Support for LAist comes from
We Explain L.A.
Stay Connected

Share This


Morning Brief: Inside The Protests

(Chava Sanchez/LAist)
Stories like these are only possible with your help!
You have the power to keep local news strong for the coming months. Your financial support today keeps our reporters ready to meet the needs of our city. Thank you for investing in your community.

Good morning, L.A.

As 2020 rapidly became a year of historic protests around the country, some participants took on the responsibility of filming and photographing events as they unfolded. These individuals became known as "activist journalists" — unaffiliated with a news outlet, but doing the crucial work of documenting these moments in time.

One such local volunteer is Vishal P. Singh. The 27-year-old began covering local protests and the responses of law enforcement in May, after massive protests in the Fairfax district.

"I pretty much decided on that day [that] I am going to come at least to two-to-four protests a week," Singh told my colleague Frank Stoltze.

Support for LAist comes from

Putting himself at the center of events ranging from Black Lives Matter protests to pro-Trump rallies, Singh carries his iPhone 11 for filming, and frequently wears a flak jacket adorned with the word “PRESS.”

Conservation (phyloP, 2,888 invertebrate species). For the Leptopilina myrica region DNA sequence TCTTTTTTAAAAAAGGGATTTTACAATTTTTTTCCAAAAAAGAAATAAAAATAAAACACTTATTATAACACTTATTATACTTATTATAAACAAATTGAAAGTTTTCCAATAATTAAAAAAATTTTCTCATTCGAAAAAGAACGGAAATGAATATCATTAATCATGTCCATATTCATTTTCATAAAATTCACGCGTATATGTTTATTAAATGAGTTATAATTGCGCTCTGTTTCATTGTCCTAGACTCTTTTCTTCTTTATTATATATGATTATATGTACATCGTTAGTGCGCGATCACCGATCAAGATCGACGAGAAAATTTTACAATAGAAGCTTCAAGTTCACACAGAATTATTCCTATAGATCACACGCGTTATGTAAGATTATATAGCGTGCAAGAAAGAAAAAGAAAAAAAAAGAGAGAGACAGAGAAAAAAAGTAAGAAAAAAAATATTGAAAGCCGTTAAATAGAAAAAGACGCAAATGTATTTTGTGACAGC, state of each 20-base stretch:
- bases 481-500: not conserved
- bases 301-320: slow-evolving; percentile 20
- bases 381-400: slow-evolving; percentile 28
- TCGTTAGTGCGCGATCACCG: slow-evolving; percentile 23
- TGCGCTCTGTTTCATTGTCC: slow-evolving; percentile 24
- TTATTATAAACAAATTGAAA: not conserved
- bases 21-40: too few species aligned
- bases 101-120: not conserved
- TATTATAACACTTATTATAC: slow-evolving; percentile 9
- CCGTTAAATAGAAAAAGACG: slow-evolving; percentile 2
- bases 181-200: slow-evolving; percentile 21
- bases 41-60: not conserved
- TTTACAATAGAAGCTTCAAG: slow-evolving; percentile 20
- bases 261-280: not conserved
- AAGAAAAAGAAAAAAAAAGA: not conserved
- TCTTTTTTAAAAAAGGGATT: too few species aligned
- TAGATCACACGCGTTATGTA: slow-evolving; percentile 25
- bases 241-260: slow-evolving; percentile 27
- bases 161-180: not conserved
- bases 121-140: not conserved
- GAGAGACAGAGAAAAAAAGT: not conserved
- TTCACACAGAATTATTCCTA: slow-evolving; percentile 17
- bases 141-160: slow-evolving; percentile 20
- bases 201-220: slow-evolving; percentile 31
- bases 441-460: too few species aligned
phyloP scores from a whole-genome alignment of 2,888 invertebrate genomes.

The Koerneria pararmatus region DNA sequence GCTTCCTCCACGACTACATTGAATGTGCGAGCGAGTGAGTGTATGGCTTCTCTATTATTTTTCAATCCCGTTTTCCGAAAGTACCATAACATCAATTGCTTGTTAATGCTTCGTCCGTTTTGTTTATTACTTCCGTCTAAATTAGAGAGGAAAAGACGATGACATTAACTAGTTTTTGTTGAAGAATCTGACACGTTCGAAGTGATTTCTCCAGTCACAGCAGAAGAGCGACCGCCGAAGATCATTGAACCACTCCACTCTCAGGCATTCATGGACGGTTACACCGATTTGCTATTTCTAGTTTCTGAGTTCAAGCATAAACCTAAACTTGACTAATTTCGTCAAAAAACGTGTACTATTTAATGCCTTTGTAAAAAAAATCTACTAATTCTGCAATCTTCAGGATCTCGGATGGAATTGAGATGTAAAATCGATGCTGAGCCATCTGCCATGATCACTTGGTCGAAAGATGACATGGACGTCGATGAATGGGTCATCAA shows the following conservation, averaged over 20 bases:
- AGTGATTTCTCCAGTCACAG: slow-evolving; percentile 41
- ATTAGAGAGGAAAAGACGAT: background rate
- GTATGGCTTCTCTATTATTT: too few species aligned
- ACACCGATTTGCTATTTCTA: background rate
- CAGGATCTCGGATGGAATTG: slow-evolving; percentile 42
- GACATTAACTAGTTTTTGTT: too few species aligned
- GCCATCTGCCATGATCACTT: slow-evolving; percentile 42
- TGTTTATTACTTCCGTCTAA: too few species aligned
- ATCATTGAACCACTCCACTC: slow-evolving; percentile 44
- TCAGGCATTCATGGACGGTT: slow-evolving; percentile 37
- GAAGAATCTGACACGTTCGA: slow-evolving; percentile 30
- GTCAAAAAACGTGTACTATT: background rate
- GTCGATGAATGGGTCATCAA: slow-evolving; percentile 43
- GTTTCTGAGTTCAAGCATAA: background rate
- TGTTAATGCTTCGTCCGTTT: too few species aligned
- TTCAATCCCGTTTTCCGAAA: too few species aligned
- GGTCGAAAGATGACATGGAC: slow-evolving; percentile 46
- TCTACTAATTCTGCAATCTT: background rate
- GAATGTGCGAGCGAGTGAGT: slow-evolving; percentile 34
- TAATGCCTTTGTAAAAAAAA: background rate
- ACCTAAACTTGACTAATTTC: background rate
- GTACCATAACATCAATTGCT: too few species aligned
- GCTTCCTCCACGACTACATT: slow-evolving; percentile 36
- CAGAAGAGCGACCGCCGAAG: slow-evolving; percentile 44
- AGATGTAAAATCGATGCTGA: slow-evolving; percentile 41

When not covering the political mayhem of the past year, Singh works as a documentary editor at Netflix:

"I think it's my opportunity and responsibility to use my skills to show a really honest, embedded perspective of what these protests are like, from the protesters' perspective.”

Keep reading for more on what’s happening in L.A. today, and stay safe out there.

What Else You Need To Know Today

Before You Go … From Sports Bar To Queer Latinx Hub

Deysi Serrano, Luis Octavio and Donaji Esparza pose inside Noa Noa Place. (Chava Sanchez/LAist)

If you think opening a bar at the peak of a pandemic sounds like a terrible idea, you're not alone. Yet the owners of Noa Noa Place, the newest queer space in Boyle Heights, did just that — and the venture isn't merely scraping by, it's thriving.

Support for LAist comes from

"One of the things that my mom always says in Spanish is 'bendita pandemia' — bless this pandemic. And I didn't understand why she would say that," says Luis Octavio, one of Noa Noa's three co-owners.

It wasn't until multiple surgeries landed Octavio in the hospital this summer that he began to consider what his mother might have meant.

Help Us Cover Your Community

  • Got something you’ve always wanted to know about Southern California and the people who call it home? Is there an issue you want us to cover? Ask us anything.
  • Have a tip about news on which we should dig deeper? Let us know.

The news cycle moves fast. Some stories don't pan out. Others get added. Consider this today's first draft, and check for updates on these stories and more. Follow us on Twitter, Facebook and Instagram.

Never miss an LAist story. Sign up for our daily newsletters.